Broughton Tower

Has been described as a Certain Pele Tower

There are major building remains

NameBroughton Tower
Alternative NamesThe Towers, Broughton in Furness
Historic CountryLancashire
Modern AuthorityCumbria
1974 AuthorityCumbria
Civil ParishBroughton West

House, now school, incorporating C14 pele tower with vaulter basement which was extended to the south in the mid/late C18. The wings were added in 1882-3 and the building was further extended in C18. Stone-built, with slate roofs. Also former site of a dovecote, no longer surviving above ground. (PastScape)

It consists of what appears to be a 14th-century keep, or tower-house, incorporated into a modern mansion, but except for the external walls very little of the original structure remains, nearly all its distinguishing architectural features having been lost in successive alterations and rebuildings. The tower is rectangular in plan, measuring internally 42 ft. 6 in. by 32 ft., the greater length being from north to south, with walls varying in thickness from 5 ft. to 7 ft., constructed of rubble masonry with red sandstone quoins, and terminating in an embattled parapet. The keep consists of a basement and three upper stories, but externally it is only visible its full height of about 60 ft. on the north side, where it remains, with the exception of the windows, substantially unaltered. (VCH)

House, now school. C14 pele tower, extended to south mid to late C18, wings added 1882-3, C20 additions. Stone rubble with ashlar dressings and slate roofs. South facade of 2 storeys with basement and 8 bays, 3-bay centre breaks forward, 1st and 7th and 8th bays form projecting wings. Quoins and coped embattled parapet. Ogee-headed windows have architraves and are sashed, with glazing bars, with octagonal and square quarries and intersecting glazing bars to heads, but wings have single glazing bars and Y tracery heads. Porch has embattled parapet and ogee-headed entrance up steps, with clustered shafts, pinnacles and fleuron. 3-storey pele tower visible to rear, with embattled parapet and blind Diocletian window. Cross-axial stacks. North elevation has pele tower to centre with embattled parapet with escutcheon

Pointed windows, paired with balcony to ground floor, similar windows to returns. Flanking lean-to bays to returns have gable-end stacks; low C20 single storey projections. Wing to east has 3-storey round tower to angle. Windows are pointed with sashes. Wing to west has square turret and 2-storey, 2 bay service wing with smaller wing to west; sashed windows and hipped roof. S Rainwater heads dated: "ES/1777", "R C7/17/44" and "IS/1837". West elevation has ogee-headed windows as to south elevation and ogee-headed entrance. Interior has rooms with ribbed ceilings. Hall has dog leg stair with open string and 2 balusters to the tread. Landing has 2 segmental arches. Re-set French early C16 portal has shaped pediment. Dining room has re-set Italian Renaissance chimney piece. Vaulted basement and spiral stair to former pele tower. (Listed Building Report)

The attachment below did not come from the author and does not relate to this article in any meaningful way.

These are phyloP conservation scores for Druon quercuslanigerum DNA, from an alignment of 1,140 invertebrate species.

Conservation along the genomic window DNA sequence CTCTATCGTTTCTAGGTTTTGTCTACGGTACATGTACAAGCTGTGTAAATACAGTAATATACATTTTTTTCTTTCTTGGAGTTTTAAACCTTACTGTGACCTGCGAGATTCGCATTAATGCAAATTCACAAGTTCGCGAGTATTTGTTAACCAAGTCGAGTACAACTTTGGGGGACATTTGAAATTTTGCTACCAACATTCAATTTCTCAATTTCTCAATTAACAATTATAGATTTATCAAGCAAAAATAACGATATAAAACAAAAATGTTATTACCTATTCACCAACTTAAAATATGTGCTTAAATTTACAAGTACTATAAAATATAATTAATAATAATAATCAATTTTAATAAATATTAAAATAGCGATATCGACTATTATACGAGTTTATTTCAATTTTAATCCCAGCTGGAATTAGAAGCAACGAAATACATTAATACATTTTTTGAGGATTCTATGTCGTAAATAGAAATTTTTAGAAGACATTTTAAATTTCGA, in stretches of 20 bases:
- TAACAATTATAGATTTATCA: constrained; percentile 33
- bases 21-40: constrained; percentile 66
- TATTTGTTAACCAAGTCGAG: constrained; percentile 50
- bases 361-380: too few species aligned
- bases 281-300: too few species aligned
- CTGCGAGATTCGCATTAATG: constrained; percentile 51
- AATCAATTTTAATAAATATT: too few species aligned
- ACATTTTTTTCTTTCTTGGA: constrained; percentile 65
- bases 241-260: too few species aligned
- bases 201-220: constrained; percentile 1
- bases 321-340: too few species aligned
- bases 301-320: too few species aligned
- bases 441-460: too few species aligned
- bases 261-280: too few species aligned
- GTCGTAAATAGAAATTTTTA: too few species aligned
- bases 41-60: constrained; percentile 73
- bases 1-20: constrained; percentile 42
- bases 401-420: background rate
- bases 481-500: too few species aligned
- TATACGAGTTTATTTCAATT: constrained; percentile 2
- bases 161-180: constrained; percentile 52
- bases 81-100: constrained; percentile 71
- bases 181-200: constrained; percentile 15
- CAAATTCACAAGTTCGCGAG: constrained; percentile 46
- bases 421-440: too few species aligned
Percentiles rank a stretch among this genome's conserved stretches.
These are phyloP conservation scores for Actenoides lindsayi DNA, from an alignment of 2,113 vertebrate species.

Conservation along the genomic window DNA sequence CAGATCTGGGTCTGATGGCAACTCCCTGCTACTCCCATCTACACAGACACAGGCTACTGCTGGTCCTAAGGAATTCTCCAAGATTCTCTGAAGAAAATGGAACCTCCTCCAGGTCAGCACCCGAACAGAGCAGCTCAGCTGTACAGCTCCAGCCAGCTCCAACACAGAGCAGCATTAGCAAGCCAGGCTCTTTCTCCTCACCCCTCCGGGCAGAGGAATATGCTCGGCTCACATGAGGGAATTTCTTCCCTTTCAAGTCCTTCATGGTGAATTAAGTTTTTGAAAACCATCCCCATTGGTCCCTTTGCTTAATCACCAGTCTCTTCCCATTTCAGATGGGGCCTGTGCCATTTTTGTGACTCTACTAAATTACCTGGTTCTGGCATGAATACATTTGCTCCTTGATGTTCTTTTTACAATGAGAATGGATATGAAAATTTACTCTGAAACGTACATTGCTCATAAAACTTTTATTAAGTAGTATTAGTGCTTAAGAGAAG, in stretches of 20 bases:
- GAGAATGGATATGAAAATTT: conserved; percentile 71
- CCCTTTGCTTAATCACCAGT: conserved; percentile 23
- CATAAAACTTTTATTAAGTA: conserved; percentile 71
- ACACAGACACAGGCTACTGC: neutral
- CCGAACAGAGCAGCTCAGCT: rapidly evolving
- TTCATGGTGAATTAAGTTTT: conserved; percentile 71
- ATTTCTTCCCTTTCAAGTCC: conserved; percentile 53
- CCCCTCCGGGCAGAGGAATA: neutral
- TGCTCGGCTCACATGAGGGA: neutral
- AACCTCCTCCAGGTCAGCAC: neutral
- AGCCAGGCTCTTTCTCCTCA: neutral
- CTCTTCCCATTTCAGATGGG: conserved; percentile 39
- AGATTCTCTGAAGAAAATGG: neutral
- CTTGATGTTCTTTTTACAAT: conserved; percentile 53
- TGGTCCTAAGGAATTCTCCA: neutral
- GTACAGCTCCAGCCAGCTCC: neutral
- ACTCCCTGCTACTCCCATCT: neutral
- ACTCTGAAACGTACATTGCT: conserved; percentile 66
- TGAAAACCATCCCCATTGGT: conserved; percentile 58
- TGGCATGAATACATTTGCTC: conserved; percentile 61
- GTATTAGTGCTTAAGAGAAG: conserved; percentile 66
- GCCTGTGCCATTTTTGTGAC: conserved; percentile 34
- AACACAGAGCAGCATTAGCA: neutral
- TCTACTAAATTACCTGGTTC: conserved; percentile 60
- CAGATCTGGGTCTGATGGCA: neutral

Gatehouse Comments

Originally a large and vaulted chamber block tower attached to a, now lost, hall. Although this came into the hands of the Earl of Derby in 1487 it was built by the gentry status de Brocton family.

- Philip Davis

Not scheduled

This is a Grade 2* listed building protected by law

Historic England Scheduled Monument Number
Historic England Listed Building number(s)
Images Of England
Historic England (PastScape) Defra or Monument number(s)
County Historic Environment Record
OS Map Grid ReferenceSD213879
Latitude54.2808494567871
Longitude-3.20886993408203
Eastings321390
Northings487920
HyperLink HyperLink HyperLink
Copyright Pat Neary All Rights Reserved
Copyright Pat Neary All Rights Reserved

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Books

  • Perriam, Denis and Robinson, John, 1998, The Medieval Fortified Buildings of Cumbria (Kendal: CWAAS Extra Series 29) p. 376-7 (plan)
  • Salter, Mike, 1998, The Castles and Tower Houses of Cumbria (Malvern: Folly Publications) p. 28
  • Pettifer, A., 1995, English Castles, A guide by counties (Woodbridge: Boydell Press) p. 274 (slight)
  • King, D.J.C., 1983, Castellarium Anglicanum (London: Kraus) Vol. 1 p. 244
  • Gibson, Leslie Irving, 1977, Lancashire Castles and Towers (Dalesman Books)
  • Pevsner, Nikolaus, 1969, Buildings of England: Lancashire, The rural north (Harmondsworth) p. 78
  • Farrer, William and Brownbill, J. (eds), 1914, VCH Lancashire Vol. 8 p. 403-4 online transcription
  • Curwen, J.F., 1913, Castles and Fortified Towers of Cumberland, Westmorland and Lancashire North of the Sands (Kendal: CWAAS Extra Series 13) p. 258-9
  • Fishwick, 1907, 'Castles and Fortified Houses' in Fishwick and P.H. Ditchfield (eds), Memorials of Old Lancashire (London: Bemrose and sons) Vol. 2 p. 19-20 (weak) online copy

Journals

  • McIntire, W.T., 1939, 'Proceedings' Transactions of the Cumberland and Westmorland Antiquarian and Archaeological Society Vol. 39 p. 289-90 online copy
  • Collingwood, W.G., 1926, 'An Inventory of the Ancient Monuments of Westmorland and Lancashire North-of-the-Sands' Transactions of the Cumberland and Westmorland Antiquarian and Archaeological Society Vol. 26 p. 45 online copy
  • 1896-7, 'Excursions and Proceedings' Transactions of the Cumberland and Westmorland Antiquarian and Archaeological Society Vol. 14. p. 441 online copy
  • Ayre, L.R. (ed), 1894, The North Lonsdale Magazine and Furness Miscellany Vol. 1 p. 92, 105